Amazing Benefits of Ginger in Your Juices and Smoothies

Carrot juice with ginger

Juj Winn / Getty Images

Prep: 5 mins
Cook: 0 mins
Total: 5 mins
Serving: 1 to 2 servings
Yield: 20 ounces
Nutrition Facts (per serving)
362 Calories
8g Fat
63g Carbs
19g Protein
Show Full Nutrition Label Hide Full Nutrition Label
Nutrition Facts
Servings: 1 to 2
Amount per serving
Calories 362
% Daily Value*
Total Fat 8g 10%
Saturated Fat 3g 17%
Cholesterol 20mg 7%
Sodium 216mg 9%
Total Carbohydrate 63g 23%
Dietary Fiber 21g 76%
Total Sugars 35g
Protein 19g
Vitamin C 80mg 402%
Calcium 862mg 66%
Iron 5mg 26%
Potassium 1146mg 24%
*The % Daily Value (DV) tells you how much a nutrient in a food serving contributes to a daily diet. 2,000 calories a day is used for general nutrition advice.
(Nutrition information is calculated using an ingredient database and should be considered an estimate.)

Feeling cold on a chilly day and need something to warm you up? Look no further than ginger. Its warming properties have been used for thousands of years!

Ginger has been a major medicinal plant for over 5000 years. It’s been used to treat many problems, from pain relief to nausea, seasickness to infection, and sexual dysfunction to scurvy.

In folk medicine, ginger has a long and fabled history. It was commonly prescribed as an aphrodisiac, as well as for the treatment of any number of intestinal and digestive issues including constipation, and was dispensed to relieve colic. Ginger was used to reduce inflammation and to assist with neurological and nervous system problems. It was commonly utilized to treat infections such as colds and flu and to bring heat to the body.

Ginger is believed to have originated in China and spread quickly to India and Africa, from where it made its way to the ancient Romans and Europeans and on to Jamaica. At one time Jamaica was the leading producer of ginger.

Today we understand a lot more about the power of this wonderful spice, and why it held such high esteem in the ancient world not only for its fantastic flavor but also for its medicinal properties.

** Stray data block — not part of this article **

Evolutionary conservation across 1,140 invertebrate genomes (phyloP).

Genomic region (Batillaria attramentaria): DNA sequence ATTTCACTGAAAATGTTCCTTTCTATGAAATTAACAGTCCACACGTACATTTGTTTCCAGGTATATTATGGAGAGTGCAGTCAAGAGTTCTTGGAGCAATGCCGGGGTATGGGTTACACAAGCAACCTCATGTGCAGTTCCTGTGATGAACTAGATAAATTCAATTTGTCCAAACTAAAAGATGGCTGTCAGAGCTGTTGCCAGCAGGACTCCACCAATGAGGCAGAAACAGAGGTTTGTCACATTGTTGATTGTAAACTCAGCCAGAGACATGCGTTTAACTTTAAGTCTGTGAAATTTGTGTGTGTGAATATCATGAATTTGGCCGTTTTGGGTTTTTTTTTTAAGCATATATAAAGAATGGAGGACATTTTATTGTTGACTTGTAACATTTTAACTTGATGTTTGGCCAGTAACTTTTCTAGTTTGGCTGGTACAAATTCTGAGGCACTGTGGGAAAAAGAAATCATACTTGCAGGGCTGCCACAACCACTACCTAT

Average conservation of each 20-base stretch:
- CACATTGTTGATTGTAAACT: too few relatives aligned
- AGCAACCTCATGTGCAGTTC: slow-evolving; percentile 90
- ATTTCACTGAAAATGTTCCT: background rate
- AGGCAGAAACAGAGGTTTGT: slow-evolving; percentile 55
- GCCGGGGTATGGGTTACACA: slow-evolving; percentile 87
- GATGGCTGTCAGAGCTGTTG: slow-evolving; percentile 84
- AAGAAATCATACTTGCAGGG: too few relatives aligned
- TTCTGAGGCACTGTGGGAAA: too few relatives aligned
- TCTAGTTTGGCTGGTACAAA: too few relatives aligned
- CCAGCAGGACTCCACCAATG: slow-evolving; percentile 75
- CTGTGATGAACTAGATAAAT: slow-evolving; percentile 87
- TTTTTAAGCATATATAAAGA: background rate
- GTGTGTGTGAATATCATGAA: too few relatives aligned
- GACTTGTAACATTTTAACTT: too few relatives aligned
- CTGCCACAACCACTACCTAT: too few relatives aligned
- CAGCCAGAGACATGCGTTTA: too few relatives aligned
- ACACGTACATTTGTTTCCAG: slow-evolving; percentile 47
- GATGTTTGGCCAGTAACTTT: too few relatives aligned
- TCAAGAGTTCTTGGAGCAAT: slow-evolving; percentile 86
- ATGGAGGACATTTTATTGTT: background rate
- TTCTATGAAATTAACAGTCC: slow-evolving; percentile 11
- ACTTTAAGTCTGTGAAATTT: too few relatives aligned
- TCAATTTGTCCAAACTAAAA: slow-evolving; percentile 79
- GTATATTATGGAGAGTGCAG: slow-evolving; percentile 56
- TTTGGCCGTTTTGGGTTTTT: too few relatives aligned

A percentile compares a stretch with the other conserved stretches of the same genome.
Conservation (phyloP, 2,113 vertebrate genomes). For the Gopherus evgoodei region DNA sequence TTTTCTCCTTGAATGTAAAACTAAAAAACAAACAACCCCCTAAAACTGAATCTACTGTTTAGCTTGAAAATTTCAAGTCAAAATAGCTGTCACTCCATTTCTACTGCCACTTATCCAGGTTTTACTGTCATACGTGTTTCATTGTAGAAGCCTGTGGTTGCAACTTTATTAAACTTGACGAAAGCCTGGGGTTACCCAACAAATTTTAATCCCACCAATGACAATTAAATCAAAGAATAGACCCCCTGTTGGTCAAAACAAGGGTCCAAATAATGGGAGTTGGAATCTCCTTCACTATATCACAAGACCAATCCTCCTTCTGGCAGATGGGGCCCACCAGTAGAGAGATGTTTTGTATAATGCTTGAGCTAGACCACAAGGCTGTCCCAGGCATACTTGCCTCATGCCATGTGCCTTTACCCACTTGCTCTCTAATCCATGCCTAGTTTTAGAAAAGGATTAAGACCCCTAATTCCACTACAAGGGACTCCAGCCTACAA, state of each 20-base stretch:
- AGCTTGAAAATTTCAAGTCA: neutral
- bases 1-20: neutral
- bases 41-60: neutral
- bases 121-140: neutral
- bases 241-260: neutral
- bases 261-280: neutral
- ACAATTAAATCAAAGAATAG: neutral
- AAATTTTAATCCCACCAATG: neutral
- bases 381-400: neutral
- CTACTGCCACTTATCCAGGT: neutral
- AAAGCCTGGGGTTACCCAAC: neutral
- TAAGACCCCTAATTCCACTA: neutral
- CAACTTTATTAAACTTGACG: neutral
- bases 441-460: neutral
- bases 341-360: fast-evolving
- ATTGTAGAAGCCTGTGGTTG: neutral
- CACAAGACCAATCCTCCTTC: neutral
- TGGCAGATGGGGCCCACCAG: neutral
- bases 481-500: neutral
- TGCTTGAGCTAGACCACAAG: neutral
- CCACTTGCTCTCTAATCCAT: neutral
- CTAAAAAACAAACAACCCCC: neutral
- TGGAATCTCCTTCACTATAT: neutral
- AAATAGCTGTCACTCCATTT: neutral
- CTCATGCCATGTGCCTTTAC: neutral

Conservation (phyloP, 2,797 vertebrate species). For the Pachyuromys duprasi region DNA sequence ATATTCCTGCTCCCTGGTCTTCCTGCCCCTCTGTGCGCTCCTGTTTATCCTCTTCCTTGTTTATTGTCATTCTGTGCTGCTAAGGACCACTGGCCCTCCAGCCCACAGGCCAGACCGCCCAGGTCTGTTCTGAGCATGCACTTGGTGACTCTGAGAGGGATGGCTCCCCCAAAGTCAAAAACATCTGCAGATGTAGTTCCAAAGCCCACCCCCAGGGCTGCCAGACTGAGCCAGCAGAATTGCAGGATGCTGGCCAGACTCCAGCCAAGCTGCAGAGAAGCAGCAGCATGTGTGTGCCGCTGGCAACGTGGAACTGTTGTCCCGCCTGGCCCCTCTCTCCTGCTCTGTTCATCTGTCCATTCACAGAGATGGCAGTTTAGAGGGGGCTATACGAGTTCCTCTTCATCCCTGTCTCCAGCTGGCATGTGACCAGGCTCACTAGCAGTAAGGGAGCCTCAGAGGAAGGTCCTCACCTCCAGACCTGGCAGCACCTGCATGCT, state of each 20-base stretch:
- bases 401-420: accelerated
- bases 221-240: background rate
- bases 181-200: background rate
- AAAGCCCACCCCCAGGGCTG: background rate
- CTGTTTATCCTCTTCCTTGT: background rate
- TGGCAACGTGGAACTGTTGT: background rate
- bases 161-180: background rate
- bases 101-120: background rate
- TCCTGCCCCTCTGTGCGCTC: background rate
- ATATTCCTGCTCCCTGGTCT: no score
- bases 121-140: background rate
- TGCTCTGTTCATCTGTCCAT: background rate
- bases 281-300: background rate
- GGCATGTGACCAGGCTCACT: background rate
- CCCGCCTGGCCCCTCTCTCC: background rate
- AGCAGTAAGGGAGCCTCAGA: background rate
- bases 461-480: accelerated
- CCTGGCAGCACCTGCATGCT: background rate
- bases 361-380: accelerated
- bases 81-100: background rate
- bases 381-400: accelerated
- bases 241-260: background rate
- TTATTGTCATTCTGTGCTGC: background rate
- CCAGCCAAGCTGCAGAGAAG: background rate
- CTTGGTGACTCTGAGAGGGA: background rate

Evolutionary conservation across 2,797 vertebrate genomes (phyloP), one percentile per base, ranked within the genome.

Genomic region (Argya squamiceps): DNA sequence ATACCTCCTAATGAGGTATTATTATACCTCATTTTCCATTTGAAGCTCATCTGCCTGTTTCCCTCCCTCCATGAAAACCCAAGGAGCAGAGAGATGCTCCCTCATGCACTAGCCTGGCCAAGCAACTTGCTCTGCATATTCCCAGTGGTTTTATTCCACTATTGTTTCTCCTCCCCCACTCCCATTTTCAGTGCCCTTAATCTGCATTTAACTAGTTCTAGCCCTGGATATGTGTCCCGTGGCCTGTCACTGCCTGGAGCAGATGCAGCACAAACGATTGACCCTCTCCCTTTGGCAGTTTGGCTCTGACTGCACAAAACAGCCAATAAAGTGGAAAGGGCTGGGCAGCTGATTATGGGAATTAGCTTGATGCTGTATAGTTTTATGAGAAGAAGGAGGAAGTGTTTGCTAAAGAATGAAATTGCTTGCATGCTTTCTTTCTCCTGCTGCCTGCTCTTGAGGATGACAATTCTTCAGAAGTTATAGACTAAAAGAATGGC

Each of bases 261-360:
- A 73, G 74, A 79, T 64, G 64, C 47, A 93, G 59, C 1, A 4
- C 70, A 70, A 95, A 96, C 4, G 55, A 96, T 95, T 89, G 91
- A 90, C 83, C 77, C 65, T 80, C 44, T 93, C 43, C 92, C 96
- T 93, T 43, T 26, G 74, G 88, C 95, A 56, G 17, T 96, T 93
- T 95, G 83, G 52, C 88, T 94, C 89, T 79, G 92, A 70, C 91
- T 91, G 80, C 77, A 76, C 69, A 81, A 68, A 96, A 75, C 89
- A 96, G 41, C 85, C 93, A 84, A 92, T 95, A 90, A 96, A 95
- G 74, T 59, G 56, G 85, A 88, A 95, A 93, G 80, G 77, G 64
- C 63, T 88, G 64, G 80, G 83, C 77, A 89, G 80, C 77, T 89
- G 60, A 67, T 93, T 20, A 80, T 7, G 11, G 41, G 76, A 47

For a Juice:

  • 2 medium apples

  • 2 mediumcarrots

  • 1 medium celery stalk

  • 1-inch slice fresh ginger

  • 2 to 4 leaves of your favorite greens such as​ beet,​ kale,​ spinach or​ wheatgrass.

For a Smoothie:

  • 1 to 2 cups of your favorite milk such as dairy, almond, soy, oat, or rice

  • 2 tablespoons nuts, protein powder, or flax seeds, optional

Steps to Make It

  1. Gather the ingredients.

  2. If making a juice, process through a juicer.

  3. If making a smoothie, combine all the ingredients from the juice plus the milk of your choice in a blender; process on high until smooth. Add nuts, protein powder, or flaxseeds to create an even smoother consistency, if desired.

  4. Pour into glasses and serve immediately. Enjoy!

Benefits & Research

  • Exceedingly low in calories and rich in vitamins and minerals as well as phytochemicals such as gingerol, ginger provides fiber, high amounts of manganese and magnesium, and good amounts of phosphorus, calcium, iron, potassium, and zinc.
  • Ginger is also a rich source of B-complex compounds, vitamins C and E. Its vitamin C content is the reason ancient voyagers carried this spice with them, to avoid scurvy.
  • Studies have also demonstrated that gingerol acts as a potent anti-inflammatory in fighting the effects of rheumatoid arthritis and other inflammatory diseases.
  • Ginger also contains shogaols, which have been shown in studies to reduce inflammation and have anti-diabetic and anti-cancerous properties as well.

For these reasons, ginger is an awesome addition to your juices and smoothies. Just as little as a ‘thumb-sized’ portion could not only warm you up on a chilly day, but also protect you from infection, inflammation, and pain!

Article Sources
The Spruce Eats uses only high-quality sources, including peer-reviewed studies, to support the facts within our articles. Read our editorial process to learn more about how we fact-check and keep our content accurate, reliable, and trustworthy.
  1. Choi JG, Kim SY, Jeong M, Oh MS. Pharmacotherapeutic potential of ginger and its compounds in age-related neurological disorders. Pharmacol Ther. 2018;182:56-69.  doi:10.1016/j.pharmthera.2017.08.010

  2. US Department of Agriculture. Food Data Central. Ginger root, raw. Updated April 1, 2019.

  3. Rayati F, Hajmanouchehri F, Najafi E. Comparison of anti-inflammatory and analgesic effects of Ginger powder and Ibuprofen in postsurgical pain model: A randomized, double-blind, case-control clinical trial. Dent Res J (Isfahan). 2017;14(1):1-7. 

  4. Shidfar F, Rajab A, Rahideh T, Khandouzi N, Hosseini S, Shidfar S. The effect of ginger (Zingiber officinale) on glycemic markers in patients with type 2 diabetes. J Complement Integr Med. 2015;12(2):165-70.  doi:10.1515/jcim-2014-0021